Nepal Day 17: Return to Lukla

November 29, 2010




One of the best things about this trek is never knowing which day it is. Monday, Friday, Sunday… whatever. It’s all the same. But on this day, Day 17, it started to matter that I was 8 days late. Yes, that kind of late. Jeremy and I spent a couple of late nights, squeezed onto a single twin size cot in our -15F down sleeping bags, whispering about what if…

So on day 17 when we started our long hike to Lukla and one of our trek mates asked us if we want to have kids one day. Jeremy and I exchanged grins. I had a lot to think about on Day 17 aka 8 Days Late. What if…





And just like that there were babies everywhere. And I started getting excited about the whole idea of what if…

What if I am…
And we brought a baby to the top of the world and back.
Can we name it Ever? or Buddhi? or Babu?
Will I still be able to work out?
Will we still be able to travel?
I guess we should finally fix that door down to the basement…

As we got closer to Lukla we started passing groups that had just started. All fresh faced and clean – a stark contrast to our burnt and weathered faces, our baggy clothes and dirty hair. Just two weeks ago we were those people – as we trace our steps back to Lukla it’s easy to see that we’ve come so far.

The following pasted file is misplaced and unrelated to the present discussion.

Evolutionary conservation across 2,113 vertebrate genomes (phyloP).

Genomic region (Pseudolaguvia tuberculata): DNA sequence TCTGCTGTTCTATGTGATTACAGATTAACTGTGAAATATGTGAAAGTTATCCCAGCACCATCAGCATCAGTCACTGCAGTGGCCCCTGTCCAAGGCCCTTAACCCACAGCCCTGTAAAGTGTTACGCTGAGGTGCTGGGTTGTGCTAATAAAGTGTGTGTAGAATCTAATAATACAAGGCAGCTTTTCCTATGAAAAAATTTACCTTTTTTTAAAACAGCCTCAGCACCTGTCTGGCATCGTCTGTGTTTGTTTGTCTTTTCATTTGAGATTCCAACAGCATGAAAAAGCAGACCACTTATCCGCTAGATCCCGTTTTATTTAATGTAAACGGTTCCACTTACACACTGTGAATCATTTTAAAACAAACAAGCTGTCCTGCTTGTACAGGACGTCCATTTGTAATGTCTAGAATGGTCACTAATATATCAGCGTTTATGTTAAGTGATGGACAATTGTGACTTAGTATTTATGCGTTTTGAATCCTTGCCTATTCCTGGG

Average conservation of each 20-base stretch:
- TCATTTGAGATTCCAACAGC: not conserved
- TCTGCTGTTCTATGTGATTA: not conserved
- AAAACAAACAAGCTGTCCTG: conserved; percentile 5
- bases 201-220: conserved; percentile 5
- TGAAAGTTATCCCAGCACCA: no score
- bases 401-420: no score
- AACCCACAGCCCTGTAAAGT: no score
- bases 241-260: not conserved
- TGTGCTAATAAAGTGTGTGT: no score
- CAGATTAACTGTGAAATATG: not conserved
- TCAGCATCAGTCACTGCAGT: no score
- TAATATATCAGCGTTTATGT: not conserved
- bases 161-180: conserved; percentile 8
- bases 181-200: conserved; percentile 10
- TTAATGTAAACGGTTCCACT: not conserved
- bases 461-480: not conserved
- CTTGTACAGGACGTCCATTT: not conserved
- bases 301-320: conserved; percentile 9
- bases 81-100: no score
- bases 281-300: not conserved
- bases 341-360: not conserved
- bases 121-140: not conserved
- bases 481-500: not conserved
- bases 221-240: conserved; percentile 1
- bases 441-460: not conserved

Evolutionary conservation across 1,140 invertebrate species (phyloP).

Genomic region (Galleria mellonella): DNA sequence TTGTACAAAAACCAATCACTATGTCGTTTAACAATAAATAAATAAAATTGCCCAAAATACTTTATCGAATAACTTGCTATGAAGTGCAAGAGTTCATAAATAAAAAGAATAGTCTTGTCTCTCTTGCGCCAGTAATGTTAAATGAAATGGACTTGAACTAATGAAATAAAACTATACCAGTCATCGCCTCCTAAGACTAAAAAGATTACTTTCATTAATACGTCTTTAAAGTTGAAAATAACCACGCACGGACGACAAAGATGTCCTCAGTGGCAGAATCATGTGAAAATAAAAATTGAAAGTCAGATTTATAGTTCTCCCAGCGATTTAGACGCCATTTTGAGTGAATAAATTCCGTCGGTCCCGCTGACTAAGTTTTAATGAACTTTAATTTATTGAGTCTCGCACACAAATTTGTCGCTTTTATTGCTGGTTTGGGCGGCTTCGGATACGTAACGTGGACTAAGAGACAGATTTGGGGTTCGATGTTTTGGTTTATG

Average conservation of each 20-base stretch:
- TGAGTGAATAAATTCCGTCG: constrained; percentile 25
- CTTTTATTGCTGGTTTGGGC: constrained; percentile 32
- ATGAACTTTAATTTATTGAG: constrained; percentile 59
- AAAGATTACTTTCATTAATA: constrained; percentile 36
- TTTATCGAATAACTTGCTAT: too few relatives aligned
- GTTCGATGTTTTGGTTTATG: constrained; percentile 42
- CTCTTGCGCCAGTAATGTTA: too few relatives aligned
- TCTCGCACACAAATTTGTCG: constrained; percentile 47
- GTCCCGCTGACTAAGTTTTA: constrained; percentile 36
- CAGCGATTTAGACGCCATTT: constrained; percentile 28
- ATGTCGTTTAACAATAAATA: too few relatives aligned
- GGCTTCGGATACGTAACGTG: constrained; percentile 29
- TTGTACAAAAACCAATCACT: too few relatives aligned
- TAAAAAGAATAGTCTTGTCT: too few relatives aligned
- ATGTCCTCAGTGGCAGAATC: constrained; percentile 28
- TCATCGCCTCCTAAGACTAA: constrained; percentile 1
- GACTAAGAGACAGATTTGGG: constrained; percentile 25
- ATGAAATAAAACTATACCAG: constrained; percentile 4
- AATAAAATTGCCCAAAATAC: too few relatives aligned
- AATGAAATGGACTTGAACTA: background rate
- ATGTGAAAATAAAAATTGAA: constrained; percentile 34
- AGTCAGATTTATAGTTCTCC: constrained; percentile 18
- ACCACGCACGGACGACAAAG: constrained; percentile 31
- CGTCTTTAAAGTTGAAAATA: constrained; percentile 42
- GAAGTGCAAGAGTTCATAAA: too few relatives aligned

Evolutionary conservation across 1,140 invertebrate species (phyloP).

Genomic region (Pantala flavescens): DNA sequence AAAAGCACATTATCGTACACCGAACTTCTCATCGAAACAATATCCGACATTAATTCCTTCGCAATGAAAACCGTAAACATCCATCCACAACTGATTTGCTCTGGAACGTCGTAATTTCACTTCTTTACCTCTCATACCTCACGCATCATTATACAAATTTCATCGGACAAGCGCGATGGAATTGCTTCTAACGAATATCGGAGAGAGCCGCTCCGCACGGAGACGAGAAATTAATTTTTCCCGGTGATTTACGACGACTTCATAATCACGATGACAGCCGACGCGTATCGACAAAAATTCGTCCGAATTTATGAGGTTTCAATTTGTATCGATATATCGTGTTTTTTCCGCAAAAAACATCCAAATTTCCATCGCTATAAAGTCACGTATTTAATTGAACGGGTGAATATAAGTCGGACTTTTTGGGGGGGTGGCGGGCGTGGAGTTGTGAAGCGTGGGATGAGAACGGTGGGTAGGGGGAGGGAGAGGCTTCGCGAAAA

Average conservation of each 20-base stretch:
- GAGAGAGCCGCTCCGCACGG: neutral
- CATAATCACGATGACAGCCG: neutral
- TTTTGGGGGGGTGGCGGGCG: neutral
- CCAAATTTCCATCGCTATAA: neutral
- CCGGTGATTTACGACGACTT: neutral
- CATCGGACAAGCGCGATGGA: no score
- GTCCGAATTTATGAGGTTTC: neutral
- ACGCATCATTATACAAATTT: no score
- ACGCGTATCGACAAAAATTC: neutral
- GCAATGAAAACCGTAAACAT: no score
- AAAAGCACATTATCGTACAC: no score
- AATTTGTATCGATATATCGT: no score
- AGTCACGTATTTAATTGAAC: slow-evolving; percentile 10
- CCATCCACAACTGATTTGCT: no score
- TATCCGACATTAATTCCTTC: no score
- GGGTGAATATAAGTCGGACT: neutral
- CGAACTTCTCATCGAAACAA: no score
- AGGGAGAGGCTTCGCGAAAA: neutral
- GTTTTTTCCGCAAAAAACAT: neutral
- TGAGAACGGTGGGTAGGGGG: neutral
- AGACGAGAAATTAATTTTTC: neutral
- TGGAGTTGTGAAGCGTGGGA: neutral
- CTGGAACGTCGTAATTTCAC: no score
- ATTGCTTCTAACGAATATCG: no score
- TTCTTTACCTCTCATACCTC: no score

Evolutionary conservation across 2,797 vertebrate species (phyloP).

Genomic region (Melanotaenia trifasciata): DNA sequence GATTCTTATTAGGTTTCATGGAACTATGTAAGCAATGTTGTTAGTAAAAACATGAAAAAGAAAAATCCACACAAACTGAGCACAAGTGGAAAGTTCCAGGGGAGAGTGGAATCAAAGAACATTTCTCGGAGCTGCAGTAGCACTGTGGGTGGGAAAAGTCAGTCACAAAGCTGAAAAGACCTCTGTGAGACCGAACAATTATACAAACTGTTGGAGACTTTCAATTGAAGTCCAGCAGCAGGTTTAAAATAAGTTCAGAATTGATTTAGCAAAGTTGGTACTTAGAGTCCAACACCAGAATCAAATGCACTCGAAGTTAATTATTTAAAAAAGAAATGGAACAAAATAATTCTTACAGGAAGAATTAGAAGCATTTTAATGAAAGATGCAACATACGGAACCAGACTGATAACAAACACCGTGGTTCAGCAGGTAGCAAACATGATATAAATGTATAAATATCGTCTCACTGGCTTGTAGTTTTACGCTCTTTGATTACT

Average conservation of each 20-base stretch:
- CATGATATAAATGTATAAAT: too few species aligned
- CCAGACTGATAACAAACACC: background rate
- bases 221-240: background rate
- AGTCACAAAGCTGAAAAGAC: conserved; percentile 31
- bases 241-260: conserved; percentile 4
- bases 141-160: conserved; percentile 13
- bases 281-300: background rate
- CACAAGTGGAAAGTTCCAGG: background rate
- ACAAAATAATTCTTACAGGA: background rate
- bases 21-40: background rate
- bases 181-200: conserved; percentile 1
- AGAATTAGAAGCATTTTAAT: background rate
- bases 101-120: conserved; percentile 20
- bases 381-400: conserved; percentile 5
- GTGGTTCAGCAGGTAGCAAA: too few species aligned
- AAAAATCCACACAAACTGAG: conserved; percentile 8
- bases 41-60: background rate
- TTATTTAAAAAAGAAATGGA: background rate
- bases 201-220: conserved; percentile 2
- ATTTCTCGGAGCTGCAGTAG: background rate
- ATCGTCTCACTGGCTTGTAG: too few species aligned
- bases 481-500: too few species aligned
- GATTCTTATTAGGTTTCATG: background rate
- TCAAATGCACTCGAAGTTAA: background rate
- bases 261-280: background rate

After our very long day of hiking and thinking about the big what if we finally made it to Lukla, the happiest town in the whole world. We made it to our tea lodge and were ecstatic to find our room had a big double bed and a bathroom attached to our room.

After tea and dinner we found an Irish pub across the street. The place was filled with neon lights, a dance floor, a pool table and darts. The DJ plugged in Jeremy’s iPod and we listened to Mumford and Sons. Jeremy had a Guinness and I only had a sip of Bailey’s because you know… what if… We played pool and darts with our sherpas. And as the evening became night the place turned into a big dance party. Never in my life did I ever think I would be shaking it in an Irish Pub in Nepal with sherpas. It’s a scene I will never forget.

We left the pub at 10PM but it felt like closing time. The trail and town was dead silent and we crawled into our big double bed and said good night.

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